How Much Is that Doggy in the Window? Embracing Customer Cost Inquiries to Win New Clients
How much is it?
Can you tell me what it costs?
What are your rates?
How much do you charge
If you're in business, you have probably been asked these questions at some point in your career. Perhaps you have even asked them yourself.
As an experienced businessperson, do you think these are good questions? Are they effective?
Some people automatically suspect that when a person inquires about price they are simply not interested and/or are predisposed to not make the purchase.
Again, as a savvy businessperson, ask yourself: aren't questions about pricing a necessary part of the sales process? I think it's fair to say that no one will purchase a product or service without first knowing the price.
Embracing Customer Cost Inquiries
Don’t dread these honest cost inquiries; welcome them!
For instance: [starlist]
- When a buyer is asking about prices, you should already have persuasively presented your value proposition and the benefits derived from buying your product or service. The buyer must know what they are getting for their money!
- When a buyer asks for the price, and you recognize they are comparing you against their other options, you must be prepared to explain "what makes us different" and communicate why you are worth the price differential.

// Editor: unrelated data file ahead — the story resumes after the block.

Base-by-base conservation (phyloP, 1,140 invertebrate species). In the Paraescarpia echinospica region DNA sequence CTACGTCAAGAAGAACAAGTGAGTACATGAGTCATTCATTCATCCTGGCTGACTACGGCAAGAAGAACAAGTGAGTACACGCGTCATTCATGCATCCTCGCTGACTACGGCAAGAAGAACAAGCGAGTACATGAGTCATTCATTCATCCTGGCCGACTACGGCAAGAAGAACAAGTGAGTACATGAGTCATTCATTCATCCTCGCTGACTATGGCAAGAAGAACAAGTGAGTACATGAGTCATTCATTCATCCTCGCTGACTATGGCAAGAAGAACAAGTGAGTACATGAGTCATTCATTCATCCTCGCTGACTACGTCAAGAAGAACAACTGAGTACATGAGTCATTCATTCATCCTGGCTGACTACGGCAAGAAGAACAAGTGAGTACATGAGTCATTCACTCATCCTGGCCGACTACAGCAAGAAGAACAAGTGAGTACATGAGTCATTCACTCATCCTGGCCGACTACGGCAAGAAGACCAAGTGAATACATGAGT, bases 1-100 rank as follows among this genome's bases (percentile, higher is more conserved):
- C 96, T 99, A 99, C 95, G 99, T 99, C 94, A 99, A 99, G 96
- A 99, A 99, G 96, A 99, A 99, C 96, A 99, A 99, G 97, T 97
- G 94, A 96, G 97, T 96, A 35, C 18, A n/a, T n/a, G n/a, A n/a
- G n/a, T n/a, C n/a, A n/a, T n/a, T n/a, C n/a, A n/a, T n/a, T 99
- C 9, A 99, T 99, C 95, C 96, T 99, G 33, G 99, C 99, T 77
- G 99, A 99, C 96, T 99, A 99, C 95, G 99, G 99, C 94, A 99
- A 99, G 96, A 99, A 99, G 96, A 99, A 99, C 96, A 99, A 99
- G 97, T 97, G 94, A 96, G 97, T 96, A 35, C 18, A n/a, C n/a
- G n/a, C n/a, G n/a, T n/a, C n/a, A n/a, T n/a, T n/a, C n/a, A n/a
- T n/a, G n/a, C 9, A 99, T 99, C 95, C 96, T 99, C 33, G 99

- When it appears a buyer is seeking a price reduction, don't back down. Questions about price are a critical moment in the sales conversation, and if you try to avoid them, you might not have another opportunity to restate your value proposition.
- When a buyer is unsure about your price quote or pitch, sound confident to relieve any misgivings. A tremulous voice leads to feelings of concern about the value of your product or service.
- When you reach a stalemate with a buyer, be honest. Trying to talk around your prices makes people feel that you are untrustworthy. [/starlist]
If you think there is room to negotiate on price and are willing to do so, be the first to state your offer and know that a mutually beneficial negotiation means both parties are prepared to give on something. It can't be one way.
It is natural to ask about price and that it doesn't mean that the potential buyer is disinterested or questioning the value of what you are providing. It simply means that the buyer is asking him or herself:
- Can I afford this?
- Is there enough value?
- Will I derive benefits?
If they can answer these questions, positively you should be prepared to welcome a new client.